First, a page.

The shaka sign, also known as the "hang loose" or "right on" gesture, is a symbol of the Aloha Spirit, which conveys mutual regard and affection for another person.
It is made by extending the thumb and smallest finger while holding the three middle fingers curled, and gesturing in salutation while presenting the front or back of the hand.
The shaka sign is used extensively worldwide and is a friendly greeting in surfing circles and Hawaii, embodying the aloha spirit.
It can also refer to the oceanic sunfish in scuba diving.
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The shaka sign, sometimes known as "hang loose" or "right on", is a gesture with friendly intent often associated with Hawaii and surf culture. It consists of extending the thumb and smallest finger while holding the three middle fingers curled, and gesturing in salutation while presenting the front or back of the hand; the wrist may be rotated back and forth for emphasis. The shaka sign should not be confused with the sign of the horns, where the index and pinky finger is extended and the thumb holds down the middle two fingers.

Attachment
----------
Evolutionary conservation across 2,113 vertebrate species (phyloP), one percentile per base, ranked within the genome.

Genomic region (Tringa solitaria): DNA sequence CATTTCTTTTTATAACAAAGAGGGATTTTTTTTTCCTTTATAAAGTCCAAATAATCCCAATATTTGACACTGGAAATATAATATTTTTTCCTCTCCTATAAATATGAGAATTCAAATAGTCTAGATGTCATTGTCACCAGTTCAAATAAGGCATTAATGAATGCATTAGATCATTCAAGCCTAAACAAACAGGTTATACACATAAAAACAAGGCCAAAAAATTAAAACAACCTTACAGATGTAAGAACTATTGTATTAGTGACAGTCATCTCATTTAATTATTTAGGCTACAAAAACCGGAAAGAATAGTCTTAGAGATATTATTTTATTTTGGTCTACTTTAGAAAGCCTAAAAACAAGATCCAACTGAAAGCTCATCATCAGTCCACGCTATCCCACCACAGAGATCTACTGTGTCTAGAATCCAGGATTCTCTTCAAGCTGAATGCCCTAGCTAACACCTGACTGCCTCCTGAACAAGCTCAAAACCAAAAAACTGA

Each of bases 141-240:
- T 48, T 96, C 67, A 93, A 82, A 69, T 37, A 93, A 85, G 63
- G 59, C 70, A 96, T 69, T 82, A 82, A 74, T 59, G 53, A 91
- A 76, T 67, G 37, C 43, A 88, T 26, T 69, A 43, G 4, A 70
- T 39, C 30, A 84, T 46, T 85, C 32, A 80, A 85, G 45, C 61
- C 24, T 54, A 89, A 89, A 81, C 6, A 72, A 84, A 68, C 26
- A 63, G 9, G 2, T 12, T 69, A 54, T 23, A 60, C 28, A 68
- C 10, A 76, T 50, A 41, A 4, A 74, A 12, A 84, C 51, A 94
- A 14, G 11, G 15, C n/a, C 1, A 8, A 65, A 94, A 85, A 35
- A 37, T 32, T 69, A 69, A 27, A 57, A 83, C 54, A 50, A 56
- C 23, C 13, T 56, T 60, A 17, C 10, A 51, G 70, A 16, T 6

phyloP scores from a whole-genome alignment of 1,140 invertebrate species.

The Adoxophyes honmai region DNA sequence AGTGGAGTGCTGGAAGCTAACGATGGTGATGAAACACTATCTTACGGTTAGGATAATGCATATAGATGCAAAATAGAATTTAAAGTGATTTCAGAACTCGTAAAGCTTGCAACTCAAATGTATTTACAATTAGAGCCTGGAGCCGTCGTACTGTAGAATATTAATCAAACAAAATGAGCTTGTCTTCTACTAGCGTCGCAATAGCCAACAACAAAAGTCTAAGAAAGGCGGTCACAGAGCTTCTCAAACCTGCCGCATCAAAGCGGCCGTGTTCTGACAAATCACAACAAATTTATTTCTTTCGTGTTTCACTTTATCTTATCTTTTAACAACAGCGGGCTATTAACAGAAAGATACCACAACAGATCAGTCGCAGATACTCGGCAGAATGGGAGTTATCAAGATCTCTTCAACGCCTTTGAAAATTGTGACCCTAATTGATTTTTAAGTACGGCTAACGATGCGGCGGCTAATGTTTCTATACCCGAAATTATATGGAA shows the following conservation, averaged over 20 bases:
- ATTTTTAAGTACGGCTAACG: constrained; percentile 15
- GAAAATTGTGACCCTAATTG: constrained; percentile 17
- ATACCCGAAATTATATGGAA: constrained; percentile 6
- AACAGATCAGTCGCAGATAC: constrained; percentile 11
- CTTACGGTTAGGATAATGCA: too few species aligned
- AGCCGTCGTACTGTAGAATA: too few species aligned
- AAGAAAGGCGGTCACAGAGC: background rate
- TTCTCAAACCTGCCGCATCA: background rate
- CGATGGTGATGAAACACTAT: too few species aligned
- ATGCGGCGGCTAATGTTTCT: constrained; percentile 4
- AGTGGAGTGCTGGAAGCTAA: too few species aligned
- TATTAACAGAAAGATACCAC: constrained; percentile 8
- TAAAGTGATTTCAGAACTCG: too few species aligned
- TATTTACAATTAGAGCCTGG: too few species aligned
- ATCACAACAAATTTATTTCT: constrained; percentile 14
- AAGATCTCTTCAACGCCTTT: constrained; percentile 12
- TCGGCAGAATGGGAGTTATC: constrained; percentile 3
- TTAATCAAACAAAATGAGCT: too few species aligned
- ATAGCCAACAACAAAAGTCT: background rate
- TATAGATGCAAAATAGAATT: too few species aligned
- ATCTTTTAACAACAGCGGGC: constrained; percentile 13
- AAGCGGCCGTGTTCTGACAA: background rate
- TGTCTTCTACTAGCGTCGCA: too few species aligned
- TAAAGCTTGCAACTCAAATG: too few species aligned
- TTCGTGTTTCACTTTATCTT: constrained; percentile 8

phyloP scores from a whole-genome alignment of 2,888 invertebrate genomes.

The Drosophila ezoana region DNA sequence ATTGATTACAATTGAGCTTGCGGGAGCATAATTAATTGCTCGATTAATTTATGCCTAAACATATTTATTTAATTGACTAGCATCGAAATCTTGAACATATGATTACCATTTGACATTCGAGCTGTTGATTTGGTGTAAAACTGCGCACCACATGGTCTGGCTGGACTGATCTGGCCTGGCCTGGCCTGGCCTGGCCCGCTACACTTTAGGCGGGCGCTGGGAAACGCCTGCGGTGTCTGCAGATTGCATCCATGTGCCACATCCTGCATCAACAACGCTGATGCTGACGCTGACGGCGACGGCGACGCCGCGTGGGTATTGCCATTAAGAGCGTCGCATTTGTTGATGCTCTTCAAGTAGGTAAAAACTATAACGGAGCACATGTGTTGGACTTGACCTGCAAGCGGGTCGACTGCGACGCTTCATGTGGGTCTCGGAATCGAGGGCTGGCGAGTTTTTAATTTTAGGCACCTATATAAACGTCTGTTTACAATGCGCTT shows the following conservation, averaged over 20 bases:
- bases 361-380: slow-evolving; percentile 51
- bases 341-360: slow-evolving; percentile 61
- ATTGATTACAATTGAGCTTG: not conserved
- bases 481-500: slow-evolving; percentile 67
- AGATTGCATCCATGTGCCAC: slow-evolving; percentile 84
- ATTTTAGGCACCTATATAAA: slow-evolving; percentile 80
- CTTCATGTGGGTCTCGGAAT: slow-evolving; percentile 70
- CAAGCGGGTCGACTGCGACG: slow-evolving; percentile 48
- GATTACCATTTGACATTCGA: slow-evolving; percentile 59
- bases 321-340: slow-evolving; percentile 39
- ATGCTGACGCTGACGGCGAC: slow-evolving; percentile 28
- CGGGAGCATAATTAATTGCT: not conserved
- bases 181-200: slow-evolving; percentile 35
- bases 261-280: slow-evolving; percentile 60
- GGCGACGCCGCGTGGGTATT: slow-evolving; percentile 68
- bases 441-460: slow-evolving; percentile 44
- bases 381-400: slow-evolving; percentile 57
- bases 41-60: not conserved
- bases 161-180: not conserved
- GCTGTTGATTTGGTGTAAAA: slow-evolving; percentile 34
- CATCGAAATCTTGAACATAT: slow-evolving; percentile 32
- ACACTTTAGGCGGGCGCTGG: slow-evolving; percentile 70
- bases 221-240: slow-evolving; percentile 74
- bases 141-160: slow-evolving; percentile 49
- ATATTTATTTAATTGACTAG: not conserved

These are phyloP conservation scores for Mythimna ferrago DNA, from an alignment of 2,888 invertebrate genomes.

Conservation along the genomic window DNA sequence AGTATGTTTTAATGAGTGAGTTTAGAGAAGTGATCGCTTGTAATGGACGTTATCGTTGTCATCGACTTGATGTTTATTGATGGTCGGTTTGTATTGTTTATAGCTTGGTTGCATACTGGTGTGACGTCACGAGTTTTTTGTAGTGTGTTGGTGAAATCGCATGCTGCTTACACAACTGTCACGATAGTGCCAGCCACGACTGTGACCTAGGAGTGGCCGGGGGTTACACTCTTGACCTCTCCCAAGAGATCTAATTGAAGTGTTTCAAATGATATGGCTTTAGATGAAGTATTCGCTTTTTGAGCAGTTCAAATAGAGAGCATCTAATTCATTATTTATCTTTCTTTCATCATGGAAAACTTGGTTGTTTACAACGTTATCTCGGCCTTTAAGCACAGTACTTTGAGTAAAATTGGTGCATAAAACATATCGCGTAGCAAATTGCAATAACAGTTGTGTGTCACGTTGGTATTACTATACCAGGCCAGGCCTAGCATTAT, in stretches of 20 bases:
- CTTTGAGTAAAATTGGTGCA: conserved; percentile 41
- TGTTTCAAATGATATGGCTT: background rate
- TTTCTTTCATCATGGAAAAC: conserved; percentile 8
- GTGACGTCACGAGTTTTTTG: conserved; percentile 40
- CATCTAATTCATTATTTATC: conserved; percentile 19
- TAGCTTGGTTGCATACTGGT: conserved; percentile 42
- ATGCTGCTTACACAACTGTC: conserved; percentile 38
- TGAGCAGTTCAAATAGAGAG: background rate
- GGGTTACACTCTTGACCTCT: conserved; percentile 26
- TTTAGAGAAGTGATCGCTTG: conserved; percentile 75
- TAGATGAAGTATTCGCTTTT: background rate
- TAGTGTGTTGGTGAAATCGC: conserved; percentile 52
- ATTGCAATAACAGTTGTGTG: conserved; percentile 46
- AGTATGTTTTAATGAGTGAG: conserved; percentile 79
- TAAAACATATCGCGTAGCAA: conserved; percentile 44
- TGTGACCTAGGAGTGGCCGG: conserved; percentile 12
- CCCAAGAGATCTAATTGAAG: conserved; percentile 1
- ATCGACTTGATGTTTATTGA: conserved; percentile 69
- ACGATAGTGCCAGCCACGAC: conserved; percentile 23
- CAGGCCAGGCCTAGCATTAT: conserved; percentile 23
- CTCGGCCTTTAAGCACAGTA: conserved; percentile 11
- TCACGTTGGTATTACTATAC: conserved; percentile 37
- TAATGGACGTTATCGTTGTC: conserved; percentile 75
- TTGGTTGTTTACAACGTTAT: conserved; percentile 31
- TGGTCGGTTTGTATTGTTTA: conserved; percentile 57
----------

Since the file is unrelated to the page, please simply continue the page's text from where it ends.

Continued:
Shaka sign - Wikipedia
In 1976, the shaka sign was a key element of Frank Fasi’s third campaign for mayor of Honolulu. He won that race and used the shaka icon for three more…
The Origin of the Shaka | Hawaiian Airlines
The Shaka sign is more than just a wave or a thumbs up. This hand gesture is a symbol of the Aloha Spirit, which brings together the mind and spirit to think and display good feelings to others.
Saying “Aloha” or giving out the Shaka sign means mutual regard and affection for the other person.
The Shaka Sign | The Famous Hand Gesture Revealed (2023) - Surf Hungry
The shaka sign is more than just nonverbal communication. When you use it, you acknowledge the true concept of aloha and participate in the synergistic heartbeat of Hawaii. How to…
Hawaii's shaka symbol - To-Hawaii.com